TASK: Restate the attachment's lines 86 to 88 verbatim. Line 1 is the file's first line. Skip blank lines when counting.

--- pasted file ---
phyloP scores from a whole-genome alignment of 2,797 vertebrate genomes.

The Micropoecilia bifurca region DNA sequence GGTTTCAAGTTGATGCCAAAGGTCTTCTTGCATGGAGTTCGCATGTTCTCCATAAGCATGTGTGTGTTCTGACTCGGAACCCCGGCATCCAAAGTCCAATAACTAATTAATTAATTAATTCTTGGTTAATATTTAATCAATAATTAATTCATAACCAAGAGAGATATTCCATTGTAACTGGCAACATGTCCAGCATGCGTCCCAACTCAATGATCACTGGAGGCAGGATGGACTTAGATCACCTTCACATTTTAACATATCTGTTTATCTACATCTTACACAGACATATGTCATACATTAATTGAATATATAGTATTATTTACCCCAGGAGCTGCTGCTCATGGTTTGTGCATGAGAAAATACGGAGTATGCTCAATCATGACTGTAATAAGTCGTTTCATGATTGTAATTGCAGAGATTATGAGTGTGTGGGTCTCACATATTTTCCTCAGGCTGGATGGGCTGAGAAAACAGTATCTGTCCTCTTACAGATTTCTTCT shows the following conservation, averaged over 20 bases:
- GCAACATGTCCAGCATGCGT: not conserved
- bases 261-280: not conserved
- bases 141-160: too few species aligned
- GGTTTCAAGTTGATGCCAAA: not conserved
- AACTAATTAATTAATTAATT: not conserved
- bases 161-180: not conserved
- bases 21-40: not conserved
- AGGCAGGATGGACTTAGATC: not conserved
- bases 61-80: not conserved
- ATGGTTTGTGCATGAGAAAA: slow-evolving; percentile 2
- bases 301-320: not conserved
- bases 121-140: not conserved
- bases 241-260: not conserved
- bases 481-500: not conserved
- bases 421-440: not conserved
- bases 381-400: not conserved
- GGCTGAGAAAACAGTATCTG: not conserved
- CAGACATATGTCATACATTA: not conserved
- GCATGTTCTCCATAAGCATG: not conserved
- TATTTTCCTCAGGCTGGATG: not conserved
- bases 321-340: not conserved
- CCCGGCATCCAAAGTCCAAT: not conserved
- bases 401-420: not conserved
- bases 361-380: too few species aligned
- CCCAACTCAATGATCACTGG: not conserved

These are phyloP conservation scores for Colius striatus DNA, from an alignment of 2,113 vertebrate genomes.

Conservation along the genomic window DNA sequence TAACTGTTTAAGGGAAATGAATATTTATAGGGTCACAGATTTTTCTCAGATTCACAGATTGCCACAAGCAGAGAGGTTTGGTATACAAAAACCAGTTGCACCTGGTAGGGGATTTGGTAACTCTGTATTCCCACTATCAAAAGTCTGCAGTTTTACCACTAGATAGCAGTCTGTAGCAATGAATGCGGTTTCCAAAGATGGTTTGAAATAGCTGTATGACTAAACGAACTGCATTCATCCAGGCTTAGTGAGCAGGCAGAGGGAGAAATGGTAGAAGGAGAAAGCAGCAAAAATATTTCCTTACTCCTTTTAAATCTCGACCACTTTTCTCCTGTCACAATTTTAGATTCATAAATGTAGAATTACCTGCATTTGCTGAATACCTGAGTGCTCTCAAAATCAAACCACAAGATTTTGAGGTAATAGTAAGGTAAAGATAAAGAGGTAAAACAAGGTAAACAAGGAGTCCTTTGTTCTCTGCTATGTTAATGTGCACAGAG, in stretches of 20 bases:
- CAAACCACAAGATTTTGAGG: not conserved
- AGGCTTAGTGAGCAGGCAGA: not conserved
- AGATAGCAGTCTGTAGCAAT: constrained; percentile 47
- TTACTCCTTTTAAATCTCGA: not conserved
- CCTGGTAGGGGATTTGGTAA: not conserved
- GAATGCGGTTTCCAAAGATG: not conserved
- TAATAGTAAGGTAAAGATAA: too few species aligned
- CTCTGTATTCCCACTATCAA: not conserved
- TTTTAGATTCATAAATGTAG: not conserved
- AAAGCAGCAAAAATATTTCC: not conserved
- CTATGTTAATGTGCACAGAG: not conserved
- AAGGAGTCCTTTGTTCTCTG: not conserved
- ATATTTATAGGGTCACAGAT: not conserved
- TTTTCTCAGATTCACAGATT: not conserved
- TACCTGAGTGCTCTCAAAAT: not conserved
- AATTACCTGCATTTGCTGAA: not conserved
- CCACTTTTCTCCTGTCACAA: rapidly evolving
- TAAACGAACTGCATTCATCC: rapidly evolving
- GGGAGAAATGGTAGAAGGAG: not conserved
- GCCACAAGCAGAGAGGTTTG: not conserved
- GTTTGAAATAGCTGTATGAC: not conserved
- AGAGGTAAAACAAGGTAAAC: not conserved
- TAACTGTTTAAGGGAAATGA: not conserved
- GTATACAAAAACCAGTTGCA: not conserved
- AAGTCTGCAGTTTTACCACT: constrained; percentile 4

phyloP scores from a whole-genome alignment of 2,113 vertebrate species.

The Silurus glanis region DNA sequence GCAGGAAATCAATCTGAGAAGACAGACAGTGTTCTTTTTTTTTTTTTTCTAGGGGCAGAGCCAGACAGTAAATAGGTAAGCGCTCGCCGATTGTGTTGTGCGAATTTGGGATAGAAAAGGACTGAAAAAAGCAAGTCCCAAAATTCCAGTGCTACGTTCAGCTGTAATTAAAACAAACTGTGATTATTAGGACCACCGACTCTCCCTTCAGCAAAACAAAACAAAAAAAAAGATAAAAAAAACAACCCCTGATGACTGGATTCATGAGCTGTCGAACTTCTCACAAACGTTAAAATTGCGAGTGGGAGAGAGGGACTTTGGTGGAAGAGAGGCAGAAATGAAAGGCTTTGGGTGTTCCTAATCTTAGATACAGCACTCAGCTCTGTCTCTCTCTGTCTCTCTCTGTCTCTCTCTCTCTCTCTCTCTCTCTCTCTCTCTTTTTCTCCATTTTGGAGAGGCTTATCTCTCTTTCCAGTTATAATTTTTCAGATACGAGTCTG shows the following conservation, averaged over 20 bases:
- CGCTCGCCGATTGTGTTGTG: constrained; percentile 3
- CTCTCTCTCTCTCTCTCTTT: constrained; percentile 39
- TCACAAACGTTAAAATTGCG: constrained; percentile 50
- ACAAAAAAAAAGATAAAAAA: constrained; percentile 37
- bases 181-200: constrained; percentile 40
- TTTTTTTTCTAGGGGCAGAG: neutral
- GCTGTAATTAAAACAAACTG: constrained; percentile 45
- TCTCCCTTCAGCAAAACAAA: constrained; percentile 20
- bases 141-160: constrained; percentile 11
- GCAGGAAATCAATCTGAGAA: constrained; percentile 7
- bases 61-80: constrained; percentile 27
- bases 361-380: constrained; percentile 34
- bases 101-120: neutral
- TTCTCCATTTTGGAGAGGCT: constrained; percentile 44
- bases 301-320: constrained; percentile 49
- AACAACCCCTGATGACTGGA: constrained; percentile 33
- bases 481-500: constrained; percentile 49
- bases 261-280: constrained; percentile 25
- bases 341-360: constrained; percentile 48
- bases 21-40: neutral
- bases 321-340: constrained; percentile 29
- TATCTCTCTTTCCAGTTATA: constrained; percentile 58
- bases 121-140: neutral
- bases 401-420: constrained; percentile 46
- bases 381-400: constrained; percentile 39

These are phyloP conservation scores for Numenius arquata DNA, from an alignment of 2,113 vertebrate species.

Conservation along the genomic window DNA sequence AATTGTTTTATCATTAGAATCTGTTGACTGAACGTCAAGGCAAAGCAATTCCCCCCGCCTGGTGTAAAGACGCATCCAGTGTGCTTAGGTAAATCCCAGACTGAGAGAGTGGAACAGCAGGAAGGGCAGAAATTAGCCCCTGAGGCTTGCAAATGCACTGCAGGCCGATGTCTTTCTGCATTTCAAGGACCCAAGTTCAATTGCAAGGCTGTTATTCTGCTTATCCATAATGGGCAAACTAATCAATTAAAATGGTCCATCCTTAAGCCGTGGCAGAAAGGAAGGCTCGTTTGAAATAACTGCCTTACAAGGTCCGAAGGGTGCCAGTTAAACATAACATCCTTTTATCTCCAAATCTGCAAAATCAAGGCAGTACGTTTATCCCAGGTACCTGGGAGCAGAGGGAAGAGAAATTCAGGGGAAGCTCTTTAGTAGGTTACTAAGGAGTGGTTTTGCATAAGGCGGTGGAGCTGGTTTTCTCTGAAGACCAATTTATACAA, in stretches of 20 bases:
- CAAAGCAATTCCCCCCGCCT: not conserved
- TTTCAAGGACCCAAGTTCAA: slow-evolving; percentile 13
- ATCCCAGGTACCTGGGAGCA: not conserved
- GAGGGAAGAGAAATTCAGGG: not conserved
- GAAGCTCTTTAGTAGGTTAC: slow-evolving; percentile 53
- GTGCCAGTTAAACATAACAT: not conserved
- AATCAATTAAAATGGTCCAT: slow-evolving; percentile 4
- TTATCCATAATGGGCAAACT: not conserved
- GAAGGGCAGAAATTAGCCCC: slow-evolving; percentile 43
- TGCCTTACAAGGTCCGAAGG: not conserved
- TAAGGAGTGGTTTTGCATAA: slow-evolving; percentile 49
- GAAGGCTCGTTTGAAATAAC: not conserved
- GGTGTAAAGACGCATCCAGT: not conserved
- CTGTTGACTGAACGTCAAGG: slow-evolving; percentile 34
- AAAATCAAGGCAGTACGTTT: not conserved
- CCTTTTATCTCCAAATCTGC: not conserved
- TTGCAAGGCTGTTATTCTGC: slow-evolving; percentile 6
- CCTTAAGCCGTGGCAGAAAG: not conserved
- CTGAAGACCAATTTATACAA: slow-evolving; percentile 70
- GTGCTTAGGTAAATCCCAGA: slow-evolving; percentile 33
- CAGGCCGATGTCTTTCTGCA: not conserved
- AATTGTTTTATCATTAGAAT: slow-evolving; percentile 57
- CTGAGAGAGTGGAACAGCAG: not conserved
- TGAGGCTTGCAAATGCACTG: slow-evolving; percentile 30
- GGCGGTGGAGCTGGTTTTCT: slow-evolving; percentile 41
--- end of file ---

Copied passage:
- ATCCCAGGTACCTGGGAGCA: not conserved
- GAGGGAAGAGAAATTCAGGG: not conserved
- GAAGCTCTTTAGTAGGTTAC: slow-evolving; percentile 53